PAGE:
Pumpkin is sweet. As pie, of course. As muffin and pancake and scone. As — notoriously, perhaps erroneously — latte.
What other vegetable serves as shorthand for “little cutie”?
Making me wonder if pumpkin feels trapped by typecasting. Perhaps pumpkin wants more than to glow in the dark. Perhaps it wants to glower. I vowed to find out; I’d usher pumpkin from sweet to savory, from darling to daring. How tricky could it be? Other squash work the hearty half of the meal.
I tossed together a free-form lasagna, all pumpkin-orange stripes and sage-green flecks, like something out of a home decorating catalog — perhaps a throw pillow — which has the same flavor profile.
I switched to savory pumpkin pie, rich with cheese and speckled with seeds. It was beautiful, easy to slice and terrible to down. As were its next of kin. Likewise the pumpkin potage and pumpkin popovers.
Somewhere there’s a recipe that celebrates pumpkin’s bold heft and stringy ways, its brilliant color and musty scent without a sugar assist. But I haven’t mastered it. So I’m reverting to an old favorite: butternut squash, which no one uses as shorthand for “sweetie pie.”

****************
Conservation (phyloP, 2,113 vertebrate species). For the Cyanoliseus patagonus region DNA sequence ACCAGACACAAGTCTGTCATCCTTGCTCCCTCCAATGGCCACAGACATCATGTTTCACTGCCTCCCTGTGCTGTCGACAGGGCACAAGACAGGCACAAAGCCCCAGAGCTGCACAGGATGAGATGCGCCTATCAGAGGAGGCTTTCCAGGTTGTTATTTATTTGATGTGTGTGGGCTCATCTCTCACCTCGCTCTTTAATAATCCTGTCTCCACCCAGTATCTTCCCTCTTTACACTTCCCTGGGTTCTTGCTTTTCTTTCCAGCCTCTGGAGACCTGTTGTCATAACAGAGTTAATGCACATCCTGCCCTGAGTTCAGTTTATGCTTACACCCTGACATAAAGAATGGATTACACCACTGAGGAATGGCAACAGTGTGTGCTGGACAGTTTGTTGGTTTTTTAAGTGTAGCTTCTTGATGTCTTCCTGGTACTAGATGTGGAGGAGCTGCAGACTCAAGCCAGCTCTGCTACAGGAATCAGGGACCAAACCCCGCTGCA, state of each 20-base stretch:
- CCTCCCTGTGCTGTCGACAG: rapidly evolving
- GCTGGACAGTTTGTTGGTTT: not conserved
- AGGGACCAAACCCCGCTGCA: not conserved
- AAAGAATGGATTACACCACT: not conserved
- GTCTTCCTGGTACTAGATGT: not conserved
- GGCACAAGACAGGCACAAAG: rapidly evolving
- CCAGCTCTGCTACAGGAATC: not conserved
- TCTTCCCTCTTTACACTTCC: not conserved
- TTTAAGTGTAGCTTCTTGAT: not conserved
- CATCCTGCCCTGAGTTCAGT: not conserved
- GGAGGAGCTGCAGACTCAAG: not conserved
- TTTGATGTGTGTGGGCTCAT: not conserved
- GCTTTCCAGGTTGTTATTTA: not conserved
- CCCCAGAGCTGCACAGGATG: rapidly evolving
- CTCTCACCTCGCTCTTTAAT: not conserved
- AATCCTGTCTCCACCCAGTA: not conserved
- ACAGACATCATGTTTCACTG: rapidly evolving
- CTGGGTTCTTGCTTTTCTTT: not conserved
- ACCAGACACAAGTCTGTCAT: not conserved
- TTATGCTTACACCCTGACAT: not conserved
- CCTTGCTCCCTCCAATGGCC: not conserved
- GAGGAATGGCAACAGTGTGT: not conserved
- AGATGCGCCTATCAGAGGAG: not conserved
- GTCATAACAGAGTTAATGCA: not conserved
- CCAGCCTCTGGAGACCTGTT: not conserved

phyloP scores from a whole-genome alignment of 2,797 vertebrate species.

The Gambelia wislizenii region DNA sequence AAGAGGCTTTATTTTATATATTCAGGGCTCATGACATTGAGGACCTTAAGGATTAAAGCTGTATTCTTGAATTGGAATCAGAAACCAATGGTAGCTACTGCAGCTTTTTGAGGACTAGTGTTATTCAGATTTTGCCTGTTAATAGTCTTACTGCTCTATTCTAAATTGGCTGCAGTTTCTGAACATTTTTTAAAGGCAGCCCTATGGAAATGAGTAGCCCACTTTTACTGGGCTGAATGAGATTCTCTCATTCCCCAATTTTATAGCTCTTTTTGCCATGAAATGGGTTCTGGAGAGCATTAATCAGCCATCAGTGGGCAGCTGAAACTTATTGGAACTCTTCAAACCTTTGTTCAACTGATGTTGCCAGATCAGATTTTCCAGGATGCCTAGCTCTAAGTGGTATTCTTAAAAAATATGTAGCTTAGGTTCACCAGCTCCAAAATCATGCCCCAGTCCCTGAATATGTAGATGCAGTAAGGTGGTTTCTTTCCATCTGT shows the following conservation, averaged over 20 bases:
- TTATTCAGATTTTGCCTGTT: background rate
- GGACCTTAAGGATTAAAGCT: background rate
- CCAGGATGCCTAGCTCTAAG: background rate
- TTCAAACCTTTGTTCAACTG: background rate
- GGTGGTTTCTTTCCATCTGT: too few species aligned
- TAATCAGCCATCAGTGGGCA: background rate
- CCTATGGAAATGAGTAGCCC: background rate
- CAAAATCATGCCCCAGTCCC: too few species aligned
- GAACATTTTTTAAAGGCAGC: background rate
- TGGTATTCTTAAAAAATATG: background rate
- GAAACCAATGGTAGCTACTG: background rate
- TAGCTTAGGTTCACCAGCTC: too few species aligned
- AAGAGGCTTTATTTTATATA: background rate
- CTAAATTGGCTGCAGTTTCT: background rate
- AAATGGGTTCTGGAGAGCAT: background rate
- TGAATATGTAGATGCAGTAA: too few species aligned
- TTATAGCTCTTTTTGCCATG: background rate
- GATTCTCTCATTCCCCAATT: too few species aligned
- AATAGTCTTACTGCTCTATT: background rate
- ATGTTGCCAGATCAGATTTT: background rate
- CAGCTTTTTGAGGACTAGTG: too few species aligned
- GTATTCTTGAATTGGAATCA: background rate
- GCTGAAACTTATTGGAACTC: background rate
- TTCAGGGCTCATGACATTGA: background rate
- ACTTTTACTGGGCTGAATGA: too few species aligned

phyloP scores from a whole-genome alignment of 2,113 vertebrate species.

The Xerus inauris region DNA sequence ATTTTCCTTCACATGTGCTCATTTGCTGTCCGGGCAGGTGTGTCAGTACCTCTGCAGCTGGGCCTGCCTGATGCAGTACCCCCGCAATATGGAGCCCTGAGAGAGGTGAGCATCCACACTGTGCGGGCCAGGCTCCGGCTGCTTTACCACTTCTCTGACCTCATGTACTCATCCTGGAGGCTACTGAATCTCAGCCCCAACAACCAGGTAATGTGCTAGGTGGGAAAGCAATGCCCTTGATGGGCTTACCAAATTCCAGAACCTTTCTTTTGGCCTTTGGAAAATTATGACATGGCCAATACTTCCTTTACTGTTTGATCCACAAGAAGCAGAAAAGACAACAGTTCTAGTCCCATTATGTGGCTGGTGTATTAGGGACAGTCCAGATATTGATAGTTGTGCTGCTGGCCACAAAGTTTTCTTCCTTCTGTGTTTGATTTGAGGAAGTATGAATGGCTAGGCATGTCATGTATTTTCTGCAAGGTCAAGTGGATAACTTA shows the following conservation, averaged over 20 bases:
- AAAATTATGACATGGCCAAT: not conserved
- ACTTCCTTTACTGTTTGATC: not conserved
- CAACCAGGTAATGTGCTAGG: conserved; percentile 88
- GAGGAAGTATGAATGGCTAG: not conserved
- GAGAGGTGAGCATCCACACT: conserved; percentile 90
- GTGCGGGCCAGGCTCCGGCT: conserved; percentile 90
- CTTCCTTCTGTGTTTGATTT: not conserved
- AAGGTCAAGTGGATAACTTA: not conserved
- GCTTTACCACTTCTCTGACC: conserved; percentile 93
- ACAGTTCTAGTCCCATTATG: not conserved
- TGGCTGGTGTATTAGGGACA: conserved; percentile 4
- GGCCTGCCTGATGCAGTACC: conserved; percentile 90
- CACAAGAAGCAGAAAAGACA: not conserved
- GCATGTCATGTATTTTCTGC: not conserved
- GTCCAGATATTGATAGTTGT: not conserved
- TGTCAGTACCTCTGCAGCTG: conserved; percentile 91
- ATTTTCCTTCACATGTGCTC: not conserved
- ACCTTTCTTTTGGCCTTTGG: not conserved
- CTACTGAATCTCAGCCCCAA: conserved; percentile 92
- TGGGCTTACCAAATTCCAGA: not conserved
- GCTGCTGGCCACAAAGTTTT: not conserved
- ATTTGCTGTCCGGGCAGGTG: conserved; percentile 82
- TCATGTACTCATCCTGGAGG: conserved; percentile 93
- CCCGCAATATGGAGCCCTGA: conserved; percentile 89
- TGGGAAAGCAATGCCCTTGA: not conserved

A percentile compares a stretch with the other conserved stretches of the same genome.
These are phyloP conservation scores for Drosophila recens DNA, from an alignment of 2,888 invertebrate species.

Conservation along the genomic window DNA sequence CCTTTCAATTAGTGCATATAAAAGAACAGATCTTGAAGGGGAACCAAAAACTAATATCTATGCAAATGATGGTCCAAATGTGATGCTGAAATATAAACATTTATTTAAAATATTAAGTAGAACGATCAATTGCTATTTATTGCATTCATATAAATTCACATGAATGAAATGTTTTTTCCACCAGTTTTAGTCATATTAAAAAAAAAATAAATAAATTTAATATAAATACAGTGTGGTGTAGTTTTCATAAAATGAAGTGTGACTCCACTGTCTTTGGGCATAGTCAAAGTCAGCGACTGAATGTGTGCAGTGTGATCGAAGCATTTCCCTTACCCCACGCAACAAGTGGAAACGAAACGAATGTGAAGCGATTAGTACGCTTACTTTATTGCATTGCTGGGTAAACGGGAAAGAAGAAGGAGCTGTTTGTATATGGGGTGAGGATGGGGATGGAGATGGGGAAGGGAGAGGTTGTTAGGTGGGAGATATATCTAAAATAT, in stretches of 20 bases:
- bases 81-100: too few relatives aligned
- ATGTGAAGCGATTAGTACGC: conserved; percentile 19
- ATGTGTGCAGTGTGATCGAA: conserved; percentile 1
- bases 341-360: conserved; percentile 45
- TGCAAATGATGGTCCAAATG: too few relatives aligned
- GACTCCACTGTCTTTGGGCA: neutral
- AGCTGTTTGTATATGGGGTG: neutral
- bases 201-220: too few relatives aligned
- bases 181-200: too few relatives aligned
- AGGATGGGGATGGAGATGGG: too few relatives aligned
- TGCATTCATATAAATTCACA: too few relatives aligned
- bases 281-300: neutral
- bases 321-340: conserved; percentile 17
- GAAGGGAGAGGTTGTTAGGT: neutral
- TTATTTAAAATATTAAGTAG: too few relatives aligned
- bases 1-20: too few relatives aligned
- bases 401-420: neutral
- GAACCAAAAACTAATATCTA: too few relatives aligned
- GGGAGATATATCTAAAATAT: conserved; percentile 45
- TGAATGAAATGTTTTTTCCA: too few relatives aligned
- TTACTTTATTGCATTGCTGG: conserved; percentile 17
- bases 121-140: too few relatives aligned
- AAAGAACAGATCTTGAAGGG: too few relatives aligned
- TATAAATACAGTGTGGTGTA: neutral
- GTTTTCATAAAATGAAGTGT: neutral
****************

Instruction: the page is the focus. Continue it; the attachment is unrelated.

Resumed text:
Butternut Squash Soup
Makes 6 servings
1 tablespoon olive oil
1 tablespoon butter
2 onions, chopped
4 fresh sage leaves, slivered
1 bay leaf
1 teaspoon kosher salt
1/2 teaspoon freshly ground black pepper
1 (2-pound) butternut squash, peeled, seeded and cut into 1-inch chunks (about 1 pound prepared)
1 (15-ounce) can cannellini beans, drained and rinsed
4 cups chicken broth
Soften: Heat oil and butter in a soup pot set over medium heat. Add onion, sage, bay leaf, salt and pepper. Cook, stirring now and then, until onion starts to color, about 15 minutes.
Simmer: Stir in squash and beans. Pour in broth. Bring to a boil, lower to a simmer and cook, partially covered, until squash turns tender, about 20 minutes.
Swirl: Scoop out 1 cup soup (squash, beans and all); set aside. Toss bay leaf. Use an immersion or standard blender to swirl soup smooth.
Serve: Return reserved 1 cup chunky soup to the smooth soup (providing a little texture). Reheat over low. Serve hot.